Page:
Wednesday, February 12, 2014

"On Such a Full Sea" by Chang-rae Lee

I think reading some reviews of On Such a Full Sea prior to reading the novel itself helped me appreciate the book more. Several reviews talked about the epic, myth-like quality of the story, and understanding it--and protagonist Fan's journey--through that lens avoids pesky and ultimately irrelevant objections of "that's not realistic!" For though the book is fiction, it's certainly not realistic fiction, nor even realistic dystopian fiction (though that would probably be closest to its genre). Instead, it's part futuristic dystopian and part Odyssey, with Fan's journey being best understood as a series of encounters and challenges (cannibals! Sirens!) with obstacles on her path.

And while the central narrative is Fan's (little "o") odyssey to find her boyfriend Reg after he is taken from B-Mor, the regimented colony in which Fan and others live and work to provide fish for the wealthy Charters, unlike in the Odyssey, Fan's journey is only half the story. The other half of the story is that of those left behind in B-Mor, told through an anonymous first person plural narrator. In this way On Such a Full Sea is really a combination of ancient Greek styles: half epic hero's journey and half chorus in a Greek tragedy. And though at times I felt a little frustrated to be brought back to B-Mor (where little happens) when I wanted to keep following Fan (where much was happening), I do think there's something worthwhile in exploring what happens to those left behind in an epic journey. As Fan becomes myth and legend, the residents of B-Mor use her as a catalyst to question their own lives, and what results is fully realistic: some resistance, some acceptance.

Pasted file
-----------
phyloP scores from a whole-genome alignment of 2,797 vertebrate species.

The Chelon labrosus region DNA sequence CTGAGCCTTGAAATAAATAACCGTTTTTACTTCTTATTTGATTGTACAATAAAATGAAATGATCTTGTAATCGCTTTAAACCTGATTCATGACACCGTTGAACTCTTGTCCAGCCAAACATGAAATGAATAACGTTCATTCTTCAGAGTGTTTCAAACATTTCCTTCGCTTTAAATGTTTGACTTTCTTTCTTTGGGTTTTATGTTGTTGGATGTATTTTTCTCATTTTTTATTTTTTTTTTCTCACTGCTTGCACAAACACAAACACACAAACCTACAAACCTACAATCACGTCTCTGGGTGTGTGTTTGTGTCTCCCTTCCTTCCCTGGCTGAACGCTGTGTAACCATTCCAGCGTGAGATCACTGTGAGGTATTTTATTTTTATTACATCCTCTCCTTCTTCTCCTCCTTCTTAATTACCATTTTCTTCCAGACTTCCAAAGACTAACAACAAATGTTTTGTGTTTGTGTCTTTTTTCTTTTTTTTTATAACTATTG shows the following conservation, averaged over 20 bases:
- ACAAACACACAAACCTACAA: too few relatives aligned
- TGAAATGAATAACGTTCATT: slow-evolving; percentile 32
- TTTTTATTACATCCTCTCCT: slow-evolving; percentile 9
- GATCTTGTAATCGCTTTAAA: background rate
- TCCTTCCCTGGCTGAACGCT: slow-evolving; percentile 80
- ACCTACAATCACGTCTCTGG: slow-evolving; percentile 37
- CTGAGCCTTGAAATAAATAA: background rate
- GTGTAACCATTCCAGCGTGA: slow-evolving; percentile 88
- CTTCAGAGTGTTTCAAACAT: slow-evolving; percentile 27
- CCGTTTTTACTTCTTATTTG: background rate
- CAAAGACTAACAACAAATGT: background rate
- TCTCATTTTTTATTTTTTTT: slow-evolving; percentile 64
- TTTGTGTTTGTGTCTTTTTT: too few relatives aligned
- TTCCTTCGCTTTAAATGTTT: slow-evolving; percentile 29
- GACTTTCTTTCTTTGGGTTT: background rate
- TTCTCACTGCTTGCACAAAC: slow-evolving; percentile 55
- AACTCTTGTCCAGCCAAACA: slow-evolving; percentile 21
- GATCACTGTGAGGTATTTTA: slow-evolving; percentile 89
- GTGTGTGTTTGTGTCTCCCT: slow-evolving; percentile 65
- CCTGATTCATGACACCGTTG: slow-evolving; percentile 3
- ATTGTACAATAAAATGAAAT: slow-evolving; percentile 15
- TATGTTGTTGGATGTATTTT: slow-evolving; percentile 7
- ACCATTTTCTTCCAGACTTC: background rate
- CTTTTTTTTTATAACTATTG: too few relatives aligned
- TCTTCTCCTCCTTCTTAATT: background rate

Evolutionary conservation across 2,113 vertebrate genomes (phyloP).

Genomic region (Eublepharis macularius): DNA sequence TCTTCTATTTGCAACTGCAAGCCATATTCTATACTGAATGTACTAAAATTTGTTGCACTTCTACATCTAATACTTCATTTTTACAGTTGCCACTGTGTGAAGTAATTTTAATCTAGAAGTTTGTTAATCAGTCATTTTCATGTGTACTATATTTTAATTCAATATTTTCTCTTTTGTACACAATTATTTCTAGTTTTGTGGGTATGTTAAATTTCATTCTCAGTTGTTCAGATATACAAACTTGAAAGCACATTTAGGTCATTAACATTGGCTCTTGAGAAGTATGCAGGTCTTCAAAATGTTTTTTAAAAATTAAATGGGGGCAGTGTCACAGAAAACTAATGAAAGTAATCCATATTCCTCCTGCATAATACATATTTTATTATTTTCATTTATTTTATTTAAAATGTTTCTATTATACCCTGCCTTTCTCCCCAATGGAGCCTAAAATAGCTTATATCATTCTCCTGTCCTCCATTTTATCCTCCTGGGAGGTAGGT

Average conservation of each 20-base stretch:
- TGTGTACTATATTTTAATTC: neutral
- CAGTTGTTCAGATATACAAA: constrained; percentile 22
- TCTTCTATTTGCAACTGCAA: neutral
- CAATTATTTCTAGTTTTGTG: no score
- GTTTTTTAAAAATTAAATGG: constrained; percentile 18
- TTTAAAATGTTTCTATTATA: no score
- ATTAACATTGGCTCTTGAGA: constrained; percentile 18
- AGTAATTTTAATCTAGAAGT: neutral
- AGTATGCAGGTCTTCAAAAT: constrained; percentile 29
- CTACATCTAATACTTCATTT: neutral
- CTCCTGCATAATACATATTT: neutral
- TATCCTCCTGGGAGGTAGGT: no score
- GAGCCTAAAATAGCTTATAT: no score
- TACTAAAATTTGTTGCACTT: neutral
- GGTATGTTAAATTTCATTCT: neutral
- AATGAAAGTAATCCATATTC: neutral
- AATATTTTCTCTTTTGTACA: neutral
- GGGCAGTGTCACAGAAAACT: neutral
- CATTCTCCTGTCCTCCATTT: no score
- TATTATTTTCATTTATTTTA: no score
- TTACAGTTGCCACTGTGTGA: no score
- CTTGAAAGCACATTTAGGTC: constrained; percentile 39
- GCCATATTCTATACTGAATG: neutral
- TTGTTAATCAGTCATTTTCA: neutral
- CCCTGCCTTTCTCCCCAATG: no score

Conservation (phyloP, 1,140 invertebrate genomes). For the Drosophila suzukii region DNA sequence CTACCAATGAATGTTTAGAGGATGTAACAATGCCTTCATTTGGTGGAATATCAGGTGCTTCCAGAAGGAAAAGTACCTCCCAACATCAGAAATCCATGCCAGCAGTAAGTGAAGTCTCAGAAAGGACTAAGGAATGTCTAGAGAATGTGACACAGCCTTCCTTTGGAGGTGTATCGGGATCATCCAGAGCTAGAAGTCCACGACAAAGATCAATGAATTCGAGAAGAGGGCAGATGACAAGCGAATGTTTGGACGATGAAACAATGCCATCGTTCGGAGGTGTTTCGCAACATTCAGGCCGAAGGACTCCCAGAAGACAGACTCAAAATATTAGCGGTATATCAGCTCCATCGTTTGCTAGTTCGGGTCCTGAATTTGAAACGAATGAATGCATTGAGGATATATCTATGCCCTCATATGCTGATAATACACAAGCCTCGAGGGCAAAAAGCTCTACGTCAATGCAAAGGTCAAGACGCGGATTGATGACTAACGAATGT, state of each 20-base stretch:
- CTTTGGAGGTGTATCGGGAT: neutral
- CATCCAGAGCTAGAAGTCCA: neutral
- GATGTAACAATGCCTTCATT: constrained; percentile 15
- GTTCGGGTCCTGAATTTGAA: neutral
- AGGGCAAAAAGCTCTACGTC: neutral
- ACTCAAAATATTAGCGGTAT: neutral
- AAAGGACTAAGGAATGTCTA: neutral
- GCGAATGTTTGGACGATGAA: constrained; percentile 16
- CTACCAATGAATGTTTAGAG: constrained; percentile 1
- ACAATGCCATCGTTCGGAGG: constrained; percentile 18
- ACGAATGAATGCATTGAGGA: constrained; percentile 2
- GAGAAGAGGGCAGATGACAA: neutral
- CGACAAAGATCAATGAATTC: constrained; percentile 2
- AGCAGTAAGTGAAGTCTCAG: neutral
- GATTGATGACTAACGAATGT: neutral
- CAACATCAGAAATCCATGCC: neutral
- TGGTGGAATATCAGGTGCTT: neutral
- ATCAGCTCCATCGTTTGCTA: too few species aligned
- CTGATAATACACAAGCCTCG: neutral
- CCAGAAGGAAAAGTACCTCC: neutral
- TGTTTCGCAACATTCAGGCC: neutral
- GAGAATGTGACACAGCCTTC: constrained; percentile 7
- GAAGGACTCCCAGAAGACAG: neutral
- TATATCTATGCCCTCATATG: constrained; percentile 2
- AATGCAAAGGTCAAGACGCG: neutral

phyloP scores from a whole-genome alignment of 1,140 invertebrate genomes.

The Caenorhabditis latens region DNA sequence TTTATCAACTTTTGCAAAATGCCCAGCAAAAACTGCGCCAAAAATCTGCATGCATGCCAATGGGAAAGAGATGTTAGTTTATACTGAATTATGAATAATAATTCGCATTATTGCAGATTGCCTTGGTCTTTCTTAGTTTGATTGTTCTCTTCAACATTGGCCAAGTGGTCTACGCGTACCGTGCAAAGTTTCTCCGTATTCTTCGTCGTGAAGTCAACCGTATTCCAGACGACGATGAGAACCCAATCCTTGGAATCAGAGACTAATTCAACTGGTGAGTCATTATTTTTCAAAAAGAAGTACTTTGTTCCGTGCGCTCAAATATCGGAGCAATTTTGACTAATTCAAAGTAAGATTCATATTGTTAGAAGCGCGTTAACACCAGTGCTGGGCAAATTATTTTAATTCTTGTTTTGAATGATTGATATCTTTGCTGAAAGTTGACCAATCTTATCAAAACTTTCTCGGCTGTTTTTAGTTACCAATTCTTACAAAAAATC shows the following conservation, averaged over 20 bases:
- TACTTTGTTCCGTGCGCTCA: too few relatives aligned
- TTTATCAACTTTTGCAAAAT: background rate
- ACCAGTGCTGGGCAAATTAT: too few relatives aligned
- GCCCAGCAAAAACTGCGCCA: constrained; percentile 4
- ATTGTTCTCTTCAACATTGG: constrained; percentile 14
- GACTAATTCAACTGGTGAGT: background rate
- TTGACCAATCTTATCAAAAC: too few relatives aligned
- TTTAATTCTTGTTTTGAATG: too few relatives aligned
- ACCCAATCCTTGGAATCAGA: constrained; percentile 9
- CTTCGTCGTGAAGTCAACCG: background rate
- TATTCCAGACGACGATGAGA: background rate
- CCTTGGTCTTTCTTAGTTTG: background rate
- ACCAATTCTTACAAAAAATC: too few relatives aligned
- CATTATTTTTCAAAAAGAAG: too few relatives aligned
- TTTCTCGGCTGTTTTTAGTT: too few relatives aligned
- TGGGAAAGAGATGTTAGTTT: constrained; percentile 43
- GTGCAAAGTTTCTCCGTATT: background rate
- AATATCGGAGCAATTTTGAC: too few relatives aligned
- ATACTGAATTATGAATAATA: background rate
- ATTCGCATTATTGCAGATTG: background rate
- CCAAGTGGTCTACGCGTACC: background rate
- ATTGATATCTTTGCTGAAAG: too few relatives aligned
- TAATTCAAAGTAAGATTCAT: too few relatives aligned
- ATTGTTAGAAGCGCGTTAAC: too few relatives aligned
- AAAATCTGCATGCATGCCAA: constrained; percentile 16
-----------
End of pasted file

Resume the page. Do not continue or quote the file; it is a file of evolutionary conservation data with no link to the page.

Though structurally Fan is our epic hero, she's not a traditional hero (something the choral narrator reminds us of). She's brave, determined, and good, but she's also not entirely purposeful, often reacting to what happens to her rather than initiating. And she's also less fleshed out than you might think such a character would be, her presence often more a symbol than actual person.

So the book is a little different, but I liked it thoroughly, even though it leaves a rather ambiguous ending.

*Minor quibble in a book a quite I enjoyed is that it, like so many others, uses the trope of "woman getting pregnant the first time she has sex." Though obviously such a thing is possible, I have no doubt it's also very rare, so it irks me to no end to be used constantly to artificially create drama. I'm going to start creating a list:
- On Such a Full Sea
- My Real Children
- Life After Life
- The Natural
- A Thousand Splendid Suns
- Water for Elephants
- Twilight series
- Downton Abbey (TV) -- more than once too!
- Glee (TV)
- Juno (movie)

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